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New GWC Mentor
The following is an excerpt from an interview with new George Wythe College Freshman Mentor, James Ure.
Statesman: When did you become interested in this type of education?
Ure: Well, my family was the type that frequently had big discussions and debates around the dinner table and each child—from about the time they were potty trained—was typically asked what they had learned during the day. When everyone had spoken, my mom often had literature to discuss with us and my dad always seemed to be talking about the Constitution and boiling about things political. So I grew up in a household that valued education and involvement. But the year that really spurred my interest in this type of education was ninth grade. During my ninth-grade year we moved to St. George, Utah and several of my brothers and I decided that we’d like to home school for the year. I remember studying literature at my mom’s knees and reading great novels for hours at a time, but I also remember things like milking our cow together early in the morning, planting and weeding our garden, working on our family business together, building rafts, burning stuff down, and riding my dirt bike with my brother Richard. It was a magical time of life and I have a lot of light associated with this year when I think back on it. I didn’t really feel this feeling to the same degree again until I found George Wythe College.
Statesman: What initially interested you in George Wythe College?
Ure: I had been going to BYU and having some great experiences but I felt like I wasn’t learning about society and human nature to the depth that I wanted to, so when I heard about a month-long summer seminar called The Roots of Freedom I decided to attend. During this seminar, which was taught by Dr. Groft, I felt that same feeling of pure learning and light that I felt during my ninth-grade year. I had felt occasional bursts of it during my time at BYU where I had some really great literature and religion classes, the opportunity to teach at the Mission Training Center (which is connected with my religion), and the opportunity to intern for the Majority Whip in the Utah House of Representatives. But not until that Roots of Freedom seminar did I feel such an uninhibited love of learning and intense focus on human nature and how society works and/or should work.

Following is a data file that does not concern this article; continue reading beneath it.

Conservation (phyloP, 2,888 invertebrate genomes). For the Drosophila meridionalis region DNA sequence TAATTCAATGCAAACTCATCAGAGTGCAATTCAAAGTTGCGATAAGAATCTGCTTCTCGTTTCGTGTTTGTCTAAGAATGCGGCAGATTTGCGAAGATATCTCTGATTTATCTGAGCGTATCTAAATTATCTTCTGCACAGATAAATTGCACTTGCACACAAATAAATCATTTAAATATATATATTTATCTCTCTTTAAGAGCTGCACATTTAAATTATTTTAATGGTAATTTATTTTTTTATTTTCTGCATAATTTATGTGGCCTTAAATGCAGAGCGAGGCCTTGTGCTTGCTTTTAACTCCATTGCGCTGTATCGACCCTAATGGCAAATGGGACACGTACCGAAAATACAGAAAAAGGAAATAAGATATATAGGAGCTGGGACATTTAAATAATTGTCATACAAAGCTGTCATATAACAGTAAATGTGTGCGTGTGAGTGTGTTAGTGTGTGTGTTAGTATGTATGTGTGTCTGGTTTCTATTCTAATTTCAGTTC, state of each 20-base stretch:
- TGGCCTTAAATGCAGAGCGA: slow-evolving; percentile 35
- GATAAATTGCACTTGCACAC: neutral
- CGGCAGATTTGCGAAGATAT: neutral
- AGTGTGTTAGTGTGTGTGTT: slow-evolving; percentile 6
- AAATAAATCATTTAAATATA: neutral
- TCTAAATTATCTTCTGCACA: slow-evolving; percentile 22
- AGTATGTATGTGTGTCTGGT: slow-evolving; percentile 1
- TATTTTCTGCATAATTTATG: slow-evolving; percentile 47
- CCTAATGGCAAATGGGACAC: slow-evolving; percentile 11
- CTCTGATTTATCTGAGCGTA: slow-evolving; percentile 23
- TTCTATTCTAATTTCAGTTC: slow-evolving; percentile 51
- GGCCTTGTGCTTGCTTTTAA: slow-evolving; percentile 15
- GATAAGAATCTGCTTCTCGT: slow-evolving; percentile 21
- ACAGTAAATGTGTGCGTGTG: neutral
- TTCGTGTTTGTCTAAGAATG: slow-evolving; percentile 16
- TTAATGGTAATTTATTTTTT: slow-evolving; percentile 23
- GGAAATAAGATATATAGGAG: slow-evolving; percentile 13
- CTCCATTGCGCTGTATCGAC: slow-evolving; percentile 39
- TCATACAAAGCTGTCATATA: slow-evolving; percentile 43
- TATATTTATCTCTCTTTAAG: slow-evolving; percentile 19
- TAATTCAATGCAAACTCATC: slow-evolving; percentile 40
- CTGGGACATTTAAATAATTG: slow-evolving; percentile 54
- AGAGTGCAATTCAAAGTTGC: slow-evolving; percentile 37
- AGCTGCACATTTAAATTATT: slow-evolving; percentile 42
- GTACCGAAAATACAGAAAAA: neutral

Statesman: What else can you tell me about your educational background?
Ure: I spent a couple of years at GWC, finished my last year of BYU, and then went to South Texas College of Law in Houston, where I recently graduated. Although there is much about law school that needs reforming, I managed to thoroughly enjoy the process (well, at least the second and third years). I felt like the skills and attributes I gained at GWC provided me with the tools I needed to manipulate the system to work for my education rather than vise-versa. I ended up doing well academically and serving on the law review, but my favorite part was being involved with student organizations, where I was privileged to host debates and speeches featuring prominent judges and legal figures from around the country. I’m grateful for these experiences and I’m looking forward to doing a month-long Pre-Law Seminar at GWC in summer, 2008.
Statesman: What are you most looking forward to in your new position?
Ure: The freshmen, of course! While the Sophomore, Junior and Senior mentors get to do some truly great stuff with their students this year, Dr. Schulthies, Mrs. Smailes and I get to be the mentors who first introduce students to the GWC classroom, to the on-campus study of the classics, and to principles of government and the history of America. We also get to help students develop the foundational study skills and attributes that will be built on in the years to come. It’s truly an honor to serve as a freshmen mentor.
Statesman: Tell our readers about your family.
Ure: My delightful wife Angela is also looking forward to being involved in the GWC community. She plays the violin beautifully, is working on her degree from GWC, and does an amazing job with our two children (Bethany is two and Joshua is six months old). And, she is hilarious. In our free time we enjoy being outdoors, watching movies and plays, losing to other couples at games, and anything to do with chips and salsa. We are thrilled to be back in Cedar City and look forward to helping generate the warm light of education that characterizes George Wythe College.PrintShare this article with a Friend